Biotech a tough sell in Europe

Europe isn’t about to change its stance on genetically modified crops any time soon or stop exerting its influence on developing nations, says a supporter of the technology.

Stuart Smyth, industry funded research chair in agri-food innovation at the University of Saskatchewan’s agriculture college, said the European Parliament is heavily influenced by environmental groups opposed to the technology.

“This is going to be a fight to the death by the environmental groups. They will never concede a single benefit to biotechnology,” he told delegates attending the Emerging Technologies for Global Food Security Conference.

“Last year, the anti-biotechnology movement spent over $10 billion globally fighting biotechnology.”

By comparison, the latest figures he had for total annual research and development spending by the six largest agricultural technology companies was $8.6 billion.

Smyth said the European Union is showing no signs of changing its attitude toward GM crops.

The G7 group of nations recently announced a joint initiative aimed at lifting 500 million people out of poverty by 2030. One of the tactics promoted by the New Alliance for Food Security and Nutrition is for farmers in 10 African countries to start using GM crops and hybrid seed.

“The European Parliament calls it a mistake, and they’re actually trying to encourage the G7 to move away from a commitment to GM crops,” said Smyth.

The United Nations Conference on Trade and Development recently issued an annual report that was highly critical of biotechnology. Most of its 60 authors were Europeans.

The report concludes that the future of food security in developing countries is a return to organic, small-scale farming practices.

Smyth said the European Union’s regulatory system is in a state of gridlock. Developers of GM crops are facing three to five year delays getting their new varieties through the approval system. Some traits have been languishing in the system for more than a decade.

He said the regulatory delays are greatly reducing returns on investment for developers of GM crops. It costs an average of $136 million to commercialize a GM crop.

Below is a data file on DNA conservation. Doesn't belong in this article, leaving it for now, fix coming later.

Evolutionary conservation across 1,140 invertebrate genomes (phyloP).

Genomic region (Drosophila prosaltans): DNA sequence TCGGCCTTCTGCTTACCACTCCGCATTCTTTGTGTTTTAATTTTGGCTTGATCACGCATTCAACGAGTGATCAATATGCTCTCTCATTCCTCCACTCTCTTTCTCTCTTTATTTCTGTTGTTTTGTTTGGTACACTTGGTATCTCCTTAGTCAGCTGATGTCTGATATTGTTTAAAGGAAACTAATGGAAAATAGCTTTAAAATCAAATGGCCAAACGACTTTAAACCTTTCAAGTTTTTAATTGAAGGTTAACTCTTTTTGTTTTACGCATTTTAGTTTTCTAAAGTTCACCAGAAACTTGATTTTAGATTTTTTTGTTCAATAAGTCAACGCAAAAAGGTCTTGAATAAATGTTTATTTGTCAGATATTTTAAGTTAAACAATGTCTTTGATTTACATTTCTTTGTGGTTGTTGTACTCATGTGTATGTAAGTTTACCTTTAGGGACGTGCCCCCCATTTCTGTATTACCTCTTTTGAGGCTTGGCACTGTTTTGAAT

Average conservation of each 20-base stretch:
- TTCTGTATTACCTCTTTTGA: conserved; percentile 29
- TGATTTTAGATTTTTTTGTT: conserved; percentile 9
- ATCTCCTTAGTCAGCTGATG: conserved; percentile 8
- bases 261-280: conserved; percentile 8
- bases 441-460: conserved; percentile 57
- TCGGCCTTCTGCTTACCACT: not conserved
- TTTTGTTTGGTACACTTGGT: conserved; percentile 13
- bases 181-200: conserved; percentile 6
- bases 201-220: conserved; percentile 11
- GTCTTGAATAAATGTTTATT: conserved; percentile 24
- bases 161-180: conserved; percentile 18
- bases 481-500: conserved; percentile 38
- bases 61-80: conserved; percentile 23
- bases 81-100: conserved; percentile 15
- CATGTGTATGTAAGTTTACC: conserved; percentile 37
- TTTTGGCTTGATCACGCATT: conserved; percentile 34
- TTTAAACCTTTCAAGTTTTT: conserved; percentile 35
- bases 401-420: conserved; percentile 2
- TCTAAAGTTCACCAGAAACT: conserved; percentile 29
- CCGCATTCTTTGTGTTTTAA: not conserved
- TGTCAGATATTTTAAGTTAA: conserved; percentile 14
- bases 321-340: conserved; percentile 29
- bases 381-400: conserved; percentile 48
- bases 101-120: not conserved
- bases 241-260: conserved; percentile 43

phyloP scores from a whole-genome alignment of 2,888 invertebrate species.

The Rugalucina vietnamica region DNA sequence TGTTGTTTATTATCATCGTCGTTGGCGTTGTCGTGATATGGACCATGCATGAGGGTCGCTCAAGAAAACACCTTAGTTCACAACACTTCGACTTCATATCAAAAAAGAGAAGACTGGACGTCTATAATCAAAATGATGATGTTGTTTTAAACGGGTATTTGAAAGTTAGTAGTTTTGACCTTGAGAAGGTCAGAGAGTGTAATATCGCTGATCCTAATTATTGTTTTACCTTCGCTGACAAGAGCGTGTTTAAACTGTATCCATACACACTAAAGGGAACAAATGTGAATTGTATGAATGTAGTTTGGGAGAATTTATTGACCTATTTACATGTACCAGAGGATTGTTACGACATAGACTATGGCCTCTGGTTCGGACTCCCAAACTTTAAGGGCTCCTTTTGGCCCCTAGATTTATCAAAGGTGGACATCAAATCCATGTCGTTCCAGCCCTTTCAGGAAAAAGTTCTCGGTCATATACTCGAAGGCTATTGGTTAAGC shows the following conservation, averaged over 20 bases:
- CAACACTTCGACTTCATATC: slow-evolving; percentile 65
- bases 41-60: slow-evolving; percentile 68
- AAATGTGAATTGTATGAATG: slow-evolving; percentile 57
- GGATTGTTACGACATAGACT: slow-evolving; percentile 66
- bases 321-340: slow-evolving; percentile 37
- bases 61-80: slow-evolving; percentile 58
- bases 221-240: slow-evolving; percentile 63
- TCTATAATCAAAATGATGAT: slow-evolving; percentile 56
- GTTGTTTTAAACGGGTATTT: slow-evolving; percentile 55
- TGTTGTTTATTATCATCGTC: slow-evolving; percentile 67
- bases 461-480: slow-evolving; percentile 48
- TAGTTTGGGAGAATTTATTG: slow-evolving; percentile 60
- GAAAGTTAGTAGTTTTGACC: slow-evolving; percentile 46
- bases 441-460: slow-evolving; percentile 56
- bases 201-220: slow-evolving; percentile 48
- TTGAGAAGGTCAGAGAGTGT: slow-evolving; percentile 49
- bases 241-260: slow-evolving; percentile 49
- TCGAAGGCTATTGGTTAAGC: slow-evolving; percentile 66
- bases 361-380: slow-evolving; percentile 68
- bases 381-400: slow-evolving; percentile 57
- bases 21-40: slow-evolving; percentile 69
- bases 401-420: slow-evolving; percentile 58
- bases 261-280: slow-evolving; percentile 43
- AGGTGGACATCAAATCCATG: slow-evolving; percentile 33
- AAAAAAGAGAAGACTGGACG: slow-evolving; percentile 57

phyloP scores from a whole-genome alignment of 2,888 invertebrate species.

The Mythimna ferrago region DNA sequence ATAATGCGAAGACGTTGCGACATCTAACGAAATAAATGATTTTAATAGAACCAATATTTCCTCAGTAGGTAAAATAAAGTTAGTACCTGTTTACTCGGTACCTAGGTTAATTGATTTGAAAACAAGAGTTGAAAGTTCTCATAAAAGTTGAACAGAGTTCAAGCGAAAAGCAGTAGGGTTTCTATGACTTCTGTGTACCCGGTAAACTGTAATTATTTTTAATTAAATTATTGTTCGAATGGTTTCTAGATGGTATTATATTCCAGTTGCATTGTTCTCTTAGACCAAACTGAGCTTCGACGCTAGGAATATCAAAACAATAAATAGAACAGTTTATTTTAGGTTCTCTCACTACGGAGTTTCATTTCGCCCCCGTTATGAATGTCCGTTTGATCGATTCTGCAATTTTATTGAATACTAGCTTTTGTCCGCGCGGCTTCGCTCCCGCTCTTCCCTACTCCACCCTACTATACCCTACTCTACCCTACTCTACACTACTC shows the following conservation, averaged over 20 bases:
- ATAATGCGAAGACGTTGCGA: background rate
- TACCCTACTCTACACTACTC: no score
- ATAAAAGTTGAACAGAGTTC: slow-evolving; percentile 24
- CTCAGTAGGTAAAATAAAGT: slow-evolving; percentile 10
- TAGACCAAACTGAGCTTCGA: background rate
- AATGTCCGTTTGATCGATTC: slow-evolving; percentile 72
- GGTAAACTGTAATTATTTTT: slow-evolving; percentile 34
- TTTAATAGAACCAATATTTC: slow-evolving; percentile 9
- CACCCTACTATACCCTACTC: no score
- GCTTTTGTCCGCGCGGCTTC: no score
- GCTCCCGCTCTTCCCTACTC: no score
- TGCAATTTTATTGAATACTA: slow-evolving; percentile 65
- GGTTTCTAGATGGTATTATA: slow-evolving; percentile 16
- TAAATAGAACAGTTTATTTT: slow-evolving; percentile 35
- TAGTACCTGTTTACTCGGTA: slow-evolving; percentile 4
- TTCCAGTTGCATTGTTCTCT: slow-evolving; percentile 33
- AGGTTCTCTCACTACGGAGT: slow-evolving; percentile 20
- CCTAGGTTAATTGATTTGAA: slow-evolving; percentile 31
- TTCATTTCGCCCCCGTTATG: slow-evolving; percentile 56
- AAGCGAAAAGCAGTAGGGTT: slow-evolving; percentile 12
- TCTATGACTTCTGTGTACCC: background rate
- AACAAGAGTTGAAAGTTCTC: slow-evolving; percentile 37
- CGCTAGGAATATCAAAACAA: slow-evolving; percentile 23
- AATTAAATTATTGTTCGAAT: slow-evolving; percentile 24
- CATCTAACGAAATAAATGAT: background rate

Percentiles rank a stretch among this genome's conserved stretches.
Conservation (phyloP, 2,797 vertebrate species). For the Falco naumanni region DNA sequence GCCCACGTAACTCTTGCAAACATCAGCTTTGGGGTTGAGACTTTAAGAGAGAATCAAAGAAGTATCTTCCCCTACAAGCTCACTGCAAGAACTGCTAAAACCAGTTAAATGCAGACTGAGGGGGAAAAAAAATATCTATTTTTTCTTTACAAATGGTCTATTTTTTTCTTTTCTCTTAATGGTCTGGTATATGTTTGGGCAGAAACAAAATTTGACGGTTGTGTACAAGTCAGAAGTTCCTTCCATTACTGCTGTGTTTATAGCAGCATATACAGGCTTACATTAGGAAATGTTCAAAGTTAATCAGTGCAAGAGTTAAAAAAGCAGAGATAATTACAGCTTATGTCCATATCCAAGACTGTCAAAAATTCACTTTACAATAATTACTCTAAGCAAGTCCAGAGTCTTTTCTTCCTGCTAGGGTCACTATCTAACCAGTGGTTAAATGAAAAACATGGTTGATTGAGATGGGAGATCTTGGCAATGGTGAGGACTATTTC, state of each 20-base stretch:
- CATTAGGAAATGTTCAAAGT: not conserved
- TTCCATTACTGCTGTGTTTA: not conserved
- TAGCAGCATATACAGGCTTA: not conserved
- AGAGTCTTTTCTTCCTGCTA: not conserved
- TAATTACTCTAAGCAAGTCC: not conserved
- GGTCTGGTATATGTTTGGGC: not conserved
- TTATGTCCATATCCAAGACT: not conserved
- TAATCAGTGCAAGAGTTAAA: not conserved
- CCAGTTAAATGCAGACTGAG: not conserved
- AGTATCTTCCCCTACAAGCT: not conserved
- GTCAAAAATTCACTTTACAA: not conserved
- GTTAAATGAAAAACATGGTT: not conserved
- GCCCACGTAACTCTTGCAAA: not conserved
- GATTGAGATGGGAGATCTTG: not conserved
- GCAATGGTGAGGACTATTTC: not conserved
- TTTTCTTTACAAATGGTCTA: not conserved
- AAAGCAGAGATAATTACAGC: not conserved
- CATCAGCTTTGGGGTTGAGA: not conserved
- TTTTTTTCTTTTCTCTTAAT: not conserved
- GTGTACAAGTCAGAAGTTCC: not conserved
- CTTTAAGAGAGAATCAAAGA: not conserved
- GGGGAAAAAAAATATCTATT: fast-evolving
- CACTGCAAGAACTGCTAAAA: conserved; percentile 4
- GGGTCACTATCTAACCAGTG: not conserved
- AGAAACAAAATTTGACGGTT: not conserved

And the situation is getting worse. Last year, the EU decided to shift GM crop approvals from the European Commission to the member states.

“Immediately 19 of the 28 member states of the EU opted to ban GM crops,” said Smyth.

Environmental groups are also targeting new gene editing technologies such as CRISPR. Some argue it shouldn’t face the same regulatory scrutiny as GM crops because no new genes are being inserted in the plant.

However, environmental groups have called on the EC to reject any attempt to exclude new technologies from EU regulation.

Smyth said that will only further stifle innovation in the EU and elsewhere. Companies such as BASF have pulled their research spending out of the EU and transferred it to the United States.

Less than 10 percent of global agricultural research and development money is spent in the EU, compared to one-third 20 years ago when GM crops were first commercialized.

He is also concerned about the EU’s influence on developing countries when it comes to how they treat GM crops. He believes it is time for drastic action on that front.

“We need to help developing countries opt out of the Cartagena Protocol on Biosafety,” he said.

The EU was the main driver of the protocol, which 170 countries have ratified. Major exporters such as Argentina, Australia, Canada and the United States have refused to sign the agreement.

The agreement includes a clause that links import approval of GM crops to socio-economic considerations.

“It’s the biggest barrier to innovation and agriculture in the developing world,” said Smyth.

“It’s based on the precautionary principal.”

There is pressure by environmental groups to adopt new wording in the clause that would change it from a voluntary approach to a mandatory requirement to consider socio-economic impacts.

The EU is using its considerable influence to pressure developing countries to sign the accord.

The World Trade Organization allows countries to establish favourable tariff rates for certain countries on certain products.

The EU requires that any country wanting the lower tariff rate must first ratify the Cartagena Protocol.

Smyth said governments from GM exporting nations should work with philanthropic organizations and researchers to convince developing countries to opt out of the protocol.

They need to show developing countries the benefits of GM crops.

PG Economics Ltd. released a report May 31 saying the global net farm benefit of GM crops has been $150 billion in the 19 years they have been commercialized.

Smyth highlighted numerous studies detailing how GM crops have boosted yields, decreased pesticide use and increased farmer profits.

His second “radical” idea was for Canada, the U.S. and Australia to seek regional agricultural trade agreements with developing countries, forcing them to break their ties with the EU.